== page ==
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Aquaponics: urban agriculture outpacing regulation

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A startup sees a place to grow in Toronto’s derelict warehouses, but it will have to overcome the city’s zoning regulations first.

Aqua Greens, the brainchild of Palbo Alvarez, 43, and Craig Petten, 45, is a business hoping to bring urban agriculture to underdeveloped parts of the city. Using aquaponics, a soilless method of growing plants that combines hydroponics and fish farming, the two entrepreneurs want to localize food production, while breathing new life into abandoned buildings.

“We have so many warehouses empty due to the manufacturing pulling out of Ontario, but now we can turn it around, without having to break new ground and be able to grow something,” says Petten.

Aqua Green’s plan, however, has run up against the City’s post-amalgamation Zoning Bylaw 569-2013, which was adopted in May 2013, and doesn’t allow agriculture.

“We were hoping it would be a little more receptive in our home city,” says Petten of the zoning restrictions. “Obviously, if we are going to be set up here, we’ve got to be trailblazers and pioneers in our city to get this done.”

The aquaponics system that Aqua Greens is striving to establish in Toronto’s industrial wastelands works in a loop. The process begins with large water tanks wherein fish are raised on organic feed. The waste the fish produce adds nutrients to the water, which is then pumped up to plants stacked on rafts above.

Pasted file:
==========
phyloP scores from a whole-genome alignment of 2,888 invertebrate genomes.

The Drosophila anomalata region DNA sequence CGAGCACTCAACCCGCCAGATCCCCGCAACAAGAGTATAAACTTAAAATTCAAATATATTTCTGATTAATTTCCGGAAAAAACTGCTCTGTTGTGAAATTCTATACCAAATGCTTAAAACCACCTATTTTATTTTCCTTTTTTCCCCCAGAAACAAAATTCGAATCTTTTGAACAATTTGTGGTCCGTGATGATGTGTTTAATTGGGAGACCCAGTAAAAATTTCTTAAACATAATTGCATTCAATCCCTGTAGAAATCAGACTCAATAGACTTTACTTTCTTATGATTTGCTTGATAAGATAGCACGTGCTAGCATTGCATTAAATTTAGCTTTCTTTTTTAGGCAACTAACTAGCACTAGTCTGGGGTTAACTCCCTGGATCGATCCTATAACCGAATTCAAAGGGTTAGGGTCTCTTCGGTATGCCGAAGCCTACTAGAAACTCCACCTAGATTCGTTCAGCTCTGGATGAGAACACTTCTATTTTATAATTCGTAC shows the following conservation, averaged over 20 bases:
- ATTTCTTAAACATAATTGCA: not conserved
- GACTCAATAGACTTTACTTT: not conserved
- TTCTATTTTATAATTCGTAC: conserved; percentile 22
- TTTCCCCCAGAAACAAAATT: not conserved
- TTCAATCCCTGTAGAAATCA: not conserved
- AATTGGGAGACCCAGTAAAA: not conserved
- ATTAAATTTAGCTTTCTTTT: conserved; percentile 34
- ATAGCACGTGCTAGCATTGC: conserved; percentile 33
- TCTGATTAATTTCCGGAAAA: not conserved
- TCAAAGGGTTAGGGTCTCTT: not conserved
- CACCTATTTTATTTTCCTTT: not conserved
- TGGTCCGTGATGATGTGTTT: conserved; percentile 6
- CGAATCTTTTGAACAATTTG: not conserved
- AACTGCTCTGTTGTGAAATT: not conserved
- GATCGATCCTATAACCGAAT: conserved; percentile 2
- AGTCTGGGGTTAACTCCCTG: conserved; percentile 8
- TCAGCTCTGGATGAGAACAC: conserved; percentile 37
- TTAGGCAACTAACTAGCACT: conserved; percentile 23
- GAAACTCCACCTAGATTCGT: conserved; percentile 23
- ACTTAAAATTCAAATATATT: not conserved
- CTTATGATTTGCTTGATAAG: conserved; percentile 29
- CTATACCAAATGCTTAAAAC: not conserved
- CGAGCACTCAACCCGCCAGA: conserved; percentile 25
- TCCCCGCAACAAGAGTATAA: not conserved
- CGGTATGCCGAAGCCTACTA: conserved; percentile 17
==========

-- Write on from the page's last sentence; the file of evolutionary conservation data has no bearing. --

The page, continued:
Aqua Greens founders Pablo Alvarez (left) and Craig Petten feed fish at Aqua Grower's aquaponic farm in Detroit
Aqua Greens founders Pablo Alvarez (left) and Craig Petten feed fish at Aqua Growers’ aquaponic farm in Detroit.

From there, the water passes the plants’ roots and travels back down to the tanks below, where the whole process repeats. Instead of sunlight, high-efficiency LED lights are used to grow the plants. “Aquaponics has been around for thousands of years,” explains Petten, “but only now because of the lighting technology can we financially do it.”

Comparing aquaponics to conventional soil-based agriculture, Petten cites some favourable stats. Aquaponics uses 90% less water, he says, and because plants are vertically stacked, the system can yield crops five times larger than possible in a field of the same size. Plants also grow faster in the controlled environment; there is a 28-day growing period for head lettuce, half of the 56-day period seen when the vegetable is farmed in soil, notes Petten.

Anything from leafy greens to watermelons can be grown year-round using aquaponics, says Petten, with the only exception being root vegetables such as onions and potatoes.

Aquaponics can already be seen in action in other North American urban centres with companies including Urban Organics in St. Paul, FarmedHere from Chicago, and Detroit-based Aqua Growers all cropping up south of the border.

But while technology has developed to the point where companies like Aqua Greens can create viable business models, Lauren Baker, policy specialist for Toronto Food Policy Council and Toronto Public Health, says the City’s rules are lagging behind.

“The practice has outpaced the policy. We have great new innovations in urban agriculture that we didn’t anticipate 20 years ago, 10 years ago,” she says. “Now we just have to revisit the by-laws and the zoning regulations.”